Haitink and the Chicago Symphony

Posted on: September 23, 2009

In Wednesday’s (9/23) Guardian (London), Tom Service writes, “Most conductors dream of being the principal conductor of a big US orchestra, but Bernard Haitink seems to have harboured no such ambition.” Speaking about his work with the Chicago Symphony Orchestra, Haitink “is disarmingly down-to-earth. But then, this is the conductor who said, at the time of his appointment, that ‘every conductor, including myself, has a sell-by date’. He has certainly not reached his: this summer, the 80-year-old Dutch-born maestro conducted the concert that, for me, was the highlight of the Proms—his performance of Mahler’s Ninth Symphony with the London Symphony Orchestra. This week, he brings the CSO to London for two concerts at the Royal Festival Hall; he is also planning a complete cycle of Mahler’s symphonies next season—and this while recovering from a serious back operation.” Haitink also enjoys an excellent relationship with Amsterdam’s Concertgebouw Orchestra. “Concertgebouw members speak of him with reverence; no one seems to know exactly how he does it, because he doesn’t say much during rehearsals, but Haitink makes them play with more concentration, intensity and freedom. Simon Rattle says he can tell when Haitink has conducted his own orchestra, the Berlin Philharmonic, because they sound more relaxed, spacious and expressive.”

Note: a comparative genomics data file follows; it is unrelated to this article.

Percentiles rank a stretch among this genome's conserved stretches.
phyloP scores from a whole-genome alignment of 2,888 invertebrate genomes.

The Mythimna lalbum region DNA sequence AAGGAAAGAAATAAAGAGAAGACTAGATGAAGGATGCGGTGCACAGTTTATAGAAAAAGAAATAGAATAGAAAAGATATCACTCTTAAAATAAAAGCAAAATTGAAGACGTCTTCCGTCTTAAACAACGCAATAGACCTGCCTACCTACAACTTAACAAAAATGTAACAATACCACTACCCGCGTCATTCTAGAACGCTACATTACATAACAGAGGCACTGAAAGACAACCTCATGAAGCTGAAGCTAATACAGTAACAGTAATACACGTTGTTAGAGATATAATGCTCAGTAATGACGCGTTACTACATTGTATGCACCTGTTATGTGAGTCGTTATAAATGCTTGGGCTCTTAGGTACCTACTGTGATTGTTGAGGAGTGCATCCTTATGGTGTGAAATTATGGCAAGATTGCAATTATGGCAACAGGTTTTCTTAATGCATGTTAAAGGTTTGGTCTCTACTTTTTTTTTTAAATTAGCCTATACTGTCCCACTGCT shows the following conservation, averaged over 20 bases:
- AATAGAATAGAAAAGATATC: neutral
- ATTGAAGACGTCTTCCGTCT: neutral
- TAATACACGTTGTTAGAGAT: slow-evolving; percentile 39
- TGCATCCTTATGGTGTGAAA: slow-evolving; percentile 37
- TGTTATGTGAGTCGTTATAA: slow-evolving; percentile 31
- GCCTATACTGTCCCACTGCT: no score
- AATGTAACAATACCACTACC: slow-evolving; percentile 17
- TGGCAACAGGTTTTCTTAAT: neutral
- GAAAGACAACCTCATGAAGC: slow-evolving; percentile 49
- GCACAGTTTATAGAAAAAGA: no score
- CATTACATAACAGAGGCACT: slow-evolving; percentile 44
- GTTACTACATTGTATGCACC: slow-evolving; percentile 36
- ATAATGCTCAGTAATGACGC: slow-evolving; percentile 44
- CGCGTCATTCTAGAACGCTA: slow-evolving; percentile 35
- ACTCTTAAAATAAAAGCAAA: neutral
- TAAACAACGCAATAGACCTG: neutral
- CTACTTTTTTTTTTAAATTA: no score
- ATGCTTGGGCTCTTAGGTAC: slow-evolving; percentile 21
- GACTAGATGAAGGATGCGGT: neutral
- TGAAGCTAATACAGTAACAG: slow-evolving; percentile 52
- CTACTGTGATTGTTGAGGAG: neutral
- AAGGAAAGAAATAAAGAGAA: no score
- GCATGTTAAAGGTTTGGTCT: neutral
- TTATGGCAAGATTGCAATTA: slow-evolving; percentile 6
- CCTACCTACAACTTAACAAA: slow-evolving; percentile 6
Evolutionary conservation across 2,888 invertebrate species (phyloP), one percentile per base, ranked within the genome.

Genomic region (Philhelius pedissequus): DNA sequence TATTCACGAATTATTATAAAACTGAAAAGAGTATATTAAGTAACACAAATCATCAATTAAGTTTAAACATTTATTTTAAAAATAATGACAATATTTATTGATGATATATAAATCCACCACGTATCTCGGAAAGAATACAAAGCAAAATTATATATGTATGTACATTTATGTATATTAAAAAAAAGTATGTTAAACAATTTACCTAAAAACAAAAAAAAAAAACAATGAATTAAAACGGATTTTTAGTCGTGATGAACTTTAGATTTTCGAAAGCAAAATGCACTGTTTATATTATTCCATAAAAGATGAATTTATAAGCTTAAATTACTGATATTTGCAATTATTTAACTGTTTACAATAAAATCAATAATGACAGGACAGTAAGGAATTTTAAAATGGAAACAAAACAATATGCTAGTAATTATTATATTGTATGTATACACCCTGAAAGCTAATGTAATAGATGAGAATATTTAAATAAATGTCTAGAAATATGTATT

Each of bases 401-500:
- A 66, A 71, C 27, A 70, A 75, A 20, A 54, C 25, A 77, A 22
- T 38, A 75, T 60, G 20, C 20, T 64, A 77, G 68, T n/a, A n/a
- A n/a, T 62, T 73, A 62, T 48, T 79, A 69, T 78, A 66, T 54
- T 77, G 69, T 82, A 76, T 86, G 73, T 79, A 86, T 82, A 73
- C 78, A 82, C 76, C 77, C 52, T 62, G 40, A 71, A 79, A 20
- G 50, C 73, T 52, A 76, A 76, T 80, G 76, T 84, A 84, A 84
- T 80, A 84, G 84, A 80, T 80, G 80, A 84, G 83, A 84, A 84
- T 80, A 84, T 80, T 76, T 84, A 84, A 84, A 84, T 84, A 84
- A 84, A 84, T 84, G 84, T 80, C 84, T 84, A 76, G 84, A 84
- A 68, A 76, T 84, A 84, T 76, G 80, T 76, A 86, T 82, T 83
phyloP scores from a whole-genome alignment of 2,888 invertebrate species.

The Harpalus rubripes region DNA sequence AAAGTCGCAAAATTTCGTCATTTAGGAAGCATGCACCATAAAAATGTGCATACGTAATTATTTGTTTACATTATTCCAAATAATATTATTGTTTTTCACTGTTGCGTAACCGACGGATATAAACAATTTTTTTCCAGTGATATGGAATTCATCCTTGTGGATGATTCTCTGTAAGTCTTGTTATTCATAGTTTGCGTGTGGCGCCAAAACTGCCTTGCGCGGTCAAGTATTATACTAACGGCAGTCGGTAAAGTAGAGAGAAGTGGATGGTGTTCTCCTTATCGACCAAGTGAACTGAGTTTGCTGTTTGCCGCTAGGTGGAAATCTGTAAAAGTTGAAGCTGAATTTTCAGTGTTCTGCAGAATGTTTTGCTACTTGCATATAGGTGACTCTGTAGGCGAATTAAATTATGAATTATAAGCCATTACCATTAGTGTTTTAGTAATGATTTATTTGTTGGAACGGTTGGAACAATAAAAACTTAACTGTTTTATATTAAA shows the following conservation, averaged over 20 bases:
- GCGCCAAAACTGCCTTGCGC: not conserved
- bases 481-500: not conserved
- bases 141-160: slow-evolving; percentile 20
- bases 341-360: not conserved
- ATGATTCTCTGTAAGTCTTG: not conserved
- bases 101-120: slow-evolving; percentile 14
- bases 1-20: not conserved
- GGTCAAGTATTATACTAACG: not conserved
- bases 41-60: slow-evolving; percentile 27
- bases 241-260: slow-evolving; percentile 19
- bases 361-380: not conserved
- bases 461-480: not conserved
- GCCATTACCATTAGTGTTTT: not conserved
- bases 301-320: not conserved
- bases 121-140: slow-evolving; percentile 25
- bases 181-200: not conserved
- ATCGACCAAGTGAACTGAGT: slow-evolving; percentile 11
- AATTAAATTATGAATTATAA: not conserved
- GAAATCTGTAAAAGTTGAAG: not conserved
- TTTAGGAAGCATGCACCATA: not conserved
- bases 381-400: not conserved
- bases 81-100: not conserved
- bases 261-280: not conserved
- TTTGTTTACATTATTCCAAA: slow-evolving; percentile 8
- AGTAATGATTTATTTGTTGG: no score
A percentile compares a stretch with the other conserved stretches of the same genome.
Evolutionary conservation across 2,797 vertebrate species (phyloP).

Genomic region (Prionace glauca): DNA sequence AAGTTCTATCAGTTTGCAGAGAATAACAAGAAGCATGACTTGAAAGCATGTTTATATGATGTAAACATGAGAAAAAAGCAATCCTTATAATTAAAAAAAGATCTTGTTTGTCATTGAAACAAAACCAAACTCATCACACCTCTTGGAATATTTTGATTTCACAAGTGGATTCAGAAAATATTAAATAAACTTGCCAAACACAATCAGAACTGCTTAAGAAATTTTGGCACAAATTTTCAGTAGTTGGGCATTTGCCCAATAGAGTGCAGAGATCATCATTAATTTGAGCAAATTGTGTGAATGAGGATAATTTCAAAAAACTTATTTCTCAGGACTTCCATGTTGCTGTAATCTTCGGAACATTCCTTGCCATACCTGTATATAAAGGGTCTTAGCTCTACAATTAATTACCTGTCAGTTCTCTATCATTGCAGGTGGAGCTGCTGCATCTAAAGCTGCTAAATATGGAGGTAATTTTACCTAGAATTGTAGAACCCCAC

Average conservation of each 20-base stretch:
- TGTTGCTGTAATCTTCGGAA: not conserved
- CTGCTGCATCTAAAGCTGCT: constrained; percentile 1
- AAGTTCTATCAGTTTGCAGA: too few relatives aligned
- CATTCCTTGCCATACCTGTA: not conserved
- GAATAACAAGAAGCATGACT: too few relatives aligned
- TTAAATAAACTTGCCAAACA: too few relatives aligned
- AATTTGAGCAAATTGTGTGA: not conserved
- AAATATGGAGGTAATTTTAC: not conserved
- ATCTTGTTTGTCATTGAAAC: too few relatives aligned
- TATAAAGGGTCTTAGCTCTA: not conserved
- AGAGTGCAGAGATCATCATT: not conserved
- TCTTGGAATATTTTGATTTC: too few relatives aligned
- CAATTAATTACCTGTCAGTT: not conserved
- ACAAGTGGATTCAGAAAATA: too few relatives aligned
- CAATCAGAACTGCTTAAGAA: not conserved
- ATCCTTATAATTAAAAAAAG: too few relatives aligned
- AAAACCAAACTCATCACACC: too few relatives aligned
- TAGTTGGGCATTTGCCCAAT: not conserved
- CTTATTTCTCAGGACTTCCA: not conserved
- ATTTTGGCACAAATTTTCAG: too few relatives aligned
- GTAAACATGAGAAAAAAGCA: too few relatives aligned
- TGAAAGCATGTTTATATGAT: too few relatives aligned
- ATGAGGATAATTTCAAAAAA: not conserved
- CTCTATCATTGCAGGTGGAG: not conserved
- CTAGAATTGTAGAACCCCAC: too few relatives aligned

Posted September 23, 2009